Monday, August 6, 2012

Today, the wheels of Curiosity have begun to blaze the trail for human footprints on Mars.

PASADENA, Calif. -- NASA's most advanced Mars rover Curiosity has landed on the Red Planet. The one-ton rover, hanging by ropes from a rocket backpack, touched down onto Mars Sunday to end a 36-week flight and begin a two-year investigation.

The Mars Science Laboratory (MSL) spacecraft that carried Curiosity succeeded in every step of the most complex landing ever attempted on Mars, including the final severing of the bridle cords and flyaway maneuver of the rocket backpack.

"Today, the wheels of Curiosity have begun to blaze the trail for human footprints on Mars. Curiosity, the most sophisticated rover ever built, is now on the surface of the Red Planet, where it will seek to answer age-old questions about whether life ever existed on Mars -- or if the planet can sustain life in the future," said NASA Administrator Charles Bolden.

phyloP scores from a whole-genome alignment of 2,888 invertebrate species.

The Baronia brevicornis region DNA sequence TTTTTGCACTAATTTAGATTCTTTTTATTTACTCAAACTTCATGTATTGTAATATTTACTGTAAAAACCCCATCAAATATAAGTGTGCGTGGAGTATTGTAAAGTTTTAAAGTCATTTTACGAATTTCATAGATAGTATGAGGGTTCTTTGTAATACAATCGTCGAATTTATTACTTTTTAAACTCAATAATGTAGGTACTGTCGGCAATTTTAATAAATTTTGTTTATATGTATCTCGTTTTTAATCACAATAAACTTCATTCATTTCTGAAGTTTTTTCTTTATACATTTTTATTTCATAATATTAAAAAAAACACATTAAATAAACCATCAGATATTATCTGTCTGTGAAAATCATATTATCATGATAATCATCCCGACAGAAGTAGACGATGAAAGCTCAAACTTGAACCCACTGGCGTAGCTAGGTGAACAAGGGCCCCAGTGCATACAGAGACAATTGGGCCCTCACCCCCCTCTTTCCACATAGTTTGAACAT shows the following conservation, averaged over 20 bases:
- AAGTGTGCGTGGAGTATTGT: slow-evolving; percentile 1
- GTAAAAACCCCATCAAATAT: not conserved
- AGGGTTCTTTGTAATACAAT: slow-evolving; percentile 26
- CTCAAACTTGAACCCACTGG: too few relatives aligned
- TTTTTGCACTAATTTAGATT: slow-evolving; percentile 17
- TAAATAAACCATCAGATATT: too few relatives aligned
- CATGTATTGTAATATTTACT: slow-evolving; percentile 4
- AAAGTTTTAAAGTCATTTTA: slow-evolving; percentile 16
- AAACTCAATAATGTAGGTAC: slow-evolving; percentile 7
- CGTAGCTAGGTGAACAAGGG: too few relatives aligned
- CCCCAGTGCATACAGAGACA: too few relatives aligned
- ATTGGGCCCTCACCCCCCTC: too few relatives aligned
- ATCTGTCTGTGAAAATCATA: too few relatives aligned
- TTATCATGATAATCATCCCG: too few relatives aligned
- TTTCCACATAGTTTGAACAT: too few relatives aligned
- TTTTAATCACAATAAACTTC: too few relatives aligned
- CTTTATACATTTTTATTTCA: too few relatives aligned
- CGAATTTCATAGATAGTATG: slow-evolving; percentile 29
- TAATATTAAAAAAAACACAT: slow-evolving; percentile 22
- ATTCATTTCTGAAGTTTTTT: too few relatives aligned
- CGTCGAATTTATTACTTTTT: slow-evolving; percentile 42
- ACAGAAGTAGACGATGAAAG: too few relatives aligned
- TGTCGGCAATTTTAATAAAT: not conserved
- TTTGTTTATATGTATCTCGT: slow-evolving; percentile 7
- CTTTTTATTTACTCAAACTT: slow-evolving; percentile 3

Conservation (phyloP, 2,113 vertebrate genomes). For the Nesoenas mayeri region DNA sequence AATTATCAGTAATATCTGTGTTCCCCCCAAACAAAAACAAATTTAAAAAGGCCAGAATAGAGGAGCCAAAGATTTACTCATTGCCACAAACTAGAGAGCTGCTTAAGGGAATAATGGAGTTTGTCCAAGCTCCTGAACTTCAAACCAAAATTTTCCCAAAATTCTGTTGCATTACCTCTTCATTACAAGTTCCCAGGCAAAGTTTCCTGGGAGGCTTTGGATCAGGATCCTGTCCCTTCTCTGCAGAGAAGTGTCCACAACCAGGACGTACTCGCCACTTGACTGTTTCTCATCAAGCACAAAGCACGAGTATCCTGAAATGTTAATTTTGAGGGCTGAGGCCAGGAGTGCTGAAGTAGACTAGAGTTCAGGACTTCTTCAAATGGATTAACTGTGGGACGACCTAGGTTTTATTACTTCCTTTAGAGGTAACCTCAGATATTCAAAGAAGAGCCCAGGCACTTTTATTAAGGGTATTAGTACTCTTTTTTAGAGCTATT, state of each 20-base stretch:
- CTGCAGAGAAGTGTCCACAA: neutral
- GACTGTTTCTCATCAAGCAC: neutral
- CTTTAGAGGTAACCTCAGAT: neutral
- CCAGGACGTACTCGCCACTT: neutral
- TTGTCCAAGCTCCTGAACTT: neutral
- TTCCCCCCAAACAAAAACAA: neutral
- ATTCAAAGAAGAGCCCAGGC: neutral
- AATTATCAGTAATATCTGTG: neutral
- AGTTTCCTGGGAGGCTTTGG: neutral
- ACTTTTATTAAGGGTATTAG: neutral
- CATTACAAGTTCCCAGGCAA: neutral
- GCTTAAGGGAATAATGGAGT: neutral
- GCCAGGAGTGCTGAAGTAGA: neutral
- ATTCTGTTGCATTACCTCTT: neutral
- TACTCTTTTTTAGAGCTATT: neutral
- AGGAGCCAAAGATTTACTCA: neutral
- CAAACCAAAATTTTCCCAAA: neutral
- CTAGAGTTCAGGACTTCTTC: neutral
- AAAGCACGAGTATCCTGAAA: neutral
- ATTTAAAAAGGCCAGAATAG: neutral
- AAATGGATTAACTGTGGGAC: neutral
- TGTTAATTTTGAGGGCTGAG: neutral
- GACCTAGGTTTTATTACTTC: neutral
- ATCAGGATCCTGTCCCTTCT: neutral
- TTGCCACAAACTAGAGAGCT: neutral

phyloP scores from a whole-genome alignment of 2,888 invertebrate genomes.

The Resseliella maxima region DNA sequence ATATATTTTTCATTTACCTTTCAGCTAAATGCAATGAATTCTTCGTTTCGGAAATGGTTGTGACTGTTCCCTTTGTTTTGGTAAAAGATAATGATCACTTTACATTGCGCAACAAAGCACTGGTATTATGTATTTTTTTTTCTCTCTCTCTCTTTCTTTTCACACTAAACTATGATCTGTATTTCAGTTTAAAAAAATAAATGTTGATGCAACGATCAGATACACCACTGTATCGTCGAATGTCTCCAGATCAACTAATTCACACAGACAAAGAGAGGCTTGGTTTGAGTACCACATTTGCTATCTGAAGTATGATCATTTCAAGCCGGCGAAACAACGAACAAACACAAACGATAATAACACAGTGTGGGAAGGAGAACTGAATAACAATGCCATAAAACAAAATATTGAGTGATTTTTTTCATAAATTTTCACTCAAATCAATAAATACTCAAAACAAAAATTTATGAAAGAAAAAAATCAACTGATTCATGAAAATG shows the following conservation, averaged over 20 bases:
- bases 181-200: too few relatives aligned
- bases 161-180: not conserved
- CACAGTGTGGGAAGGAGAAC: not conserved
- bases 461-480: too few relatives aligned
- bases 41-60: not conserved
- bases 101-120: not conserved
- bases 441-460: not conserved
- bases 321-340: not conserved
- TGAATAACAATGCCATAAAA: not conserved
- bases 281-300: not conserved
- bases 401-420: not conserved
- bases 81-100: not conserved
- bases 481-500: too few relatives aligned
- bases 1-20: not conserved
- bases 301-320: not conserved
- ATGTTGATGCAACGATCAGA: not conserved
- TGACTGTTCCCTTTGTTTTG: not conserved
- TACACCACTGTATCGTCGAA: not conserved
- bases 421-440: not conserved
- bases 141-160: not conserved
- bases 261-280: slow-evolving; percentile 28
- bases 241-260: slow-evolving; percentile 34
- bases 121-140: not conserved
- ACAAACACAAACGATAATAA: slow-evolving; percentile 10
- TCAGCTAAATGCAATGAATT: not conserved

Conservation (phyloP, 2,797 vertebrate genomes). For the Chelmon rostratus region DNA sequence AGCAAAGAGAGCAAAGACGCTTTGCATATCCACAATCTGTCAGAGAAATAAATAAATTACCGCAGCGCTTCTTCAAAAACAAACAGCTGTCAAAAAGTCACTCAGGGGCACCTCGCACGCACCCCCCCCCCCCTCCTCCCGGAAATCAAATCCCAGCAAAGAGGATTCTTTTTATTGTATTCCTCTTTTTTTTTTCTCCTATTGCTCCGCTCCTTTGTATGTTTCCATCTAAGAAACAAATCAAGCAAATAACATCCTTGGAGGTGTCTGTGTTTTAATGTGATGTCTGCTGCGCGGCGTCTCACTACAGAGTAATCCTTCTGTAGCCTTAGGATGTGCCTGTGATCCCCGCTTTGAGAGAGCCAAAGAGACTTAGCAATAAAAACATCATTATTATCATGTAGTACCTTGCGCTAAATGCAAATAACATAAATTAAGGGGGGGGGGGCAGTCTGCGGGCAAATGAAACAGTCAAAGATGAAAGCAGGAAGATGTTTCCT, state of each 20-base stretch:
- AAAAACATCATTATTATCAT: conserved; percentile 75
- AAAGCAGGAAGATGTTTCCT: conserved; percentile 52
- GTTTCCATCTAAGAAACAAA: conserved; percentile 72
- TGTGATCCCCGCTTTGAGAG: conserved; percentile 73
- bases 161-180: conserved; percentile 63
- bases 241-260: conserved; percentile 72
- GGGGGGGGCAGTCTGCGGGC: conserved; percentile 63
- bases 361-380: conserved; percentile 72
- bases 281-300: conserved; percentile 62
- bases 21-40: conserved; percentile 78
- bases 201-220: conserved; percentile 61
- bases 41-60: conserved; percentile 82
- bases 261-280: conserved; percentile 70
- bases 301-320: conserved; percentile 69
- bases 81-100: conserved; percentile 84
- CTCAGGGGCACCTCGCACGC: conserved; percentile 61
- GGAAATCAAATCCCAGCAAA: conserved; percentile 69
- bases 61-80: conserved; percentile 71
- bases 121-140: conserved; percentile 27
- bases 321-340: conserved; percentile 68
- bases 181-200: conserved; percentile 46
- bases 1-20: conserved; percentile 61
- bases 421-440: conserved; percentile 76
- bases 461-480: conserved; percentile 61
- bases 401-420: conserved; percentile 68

"This is an amazing achievement, made possible by a team of scientists and engineers from around the world and led by the extraordinary men and women of NASA and our Jet Propulsion Laboratory. President Obama has laid out a bold vision for sending humans to Mars in the mid-2030's, and today's landing marks a significant step toward achieving this goal."

Curiosity landed at 10:32 p.m. Aug. 5, PDT, (1:32 a.m. EDT Aug. 6) near the foot of a mountain three miles tall and 96 miles in diameter inside Gale Crater. During a nearly two-year prime mission, the rover will investigate whether the region ever offered conditions favorable for microbial life.

"The Seven Minutes of Terror has turned into the Seven Minutes of Triumph," said NASA Associate Administrator for Science John Grunsfeld. "My immense joy in the success of this mission is matched only by overwhelming pride I feel for the women and men of the mission's team."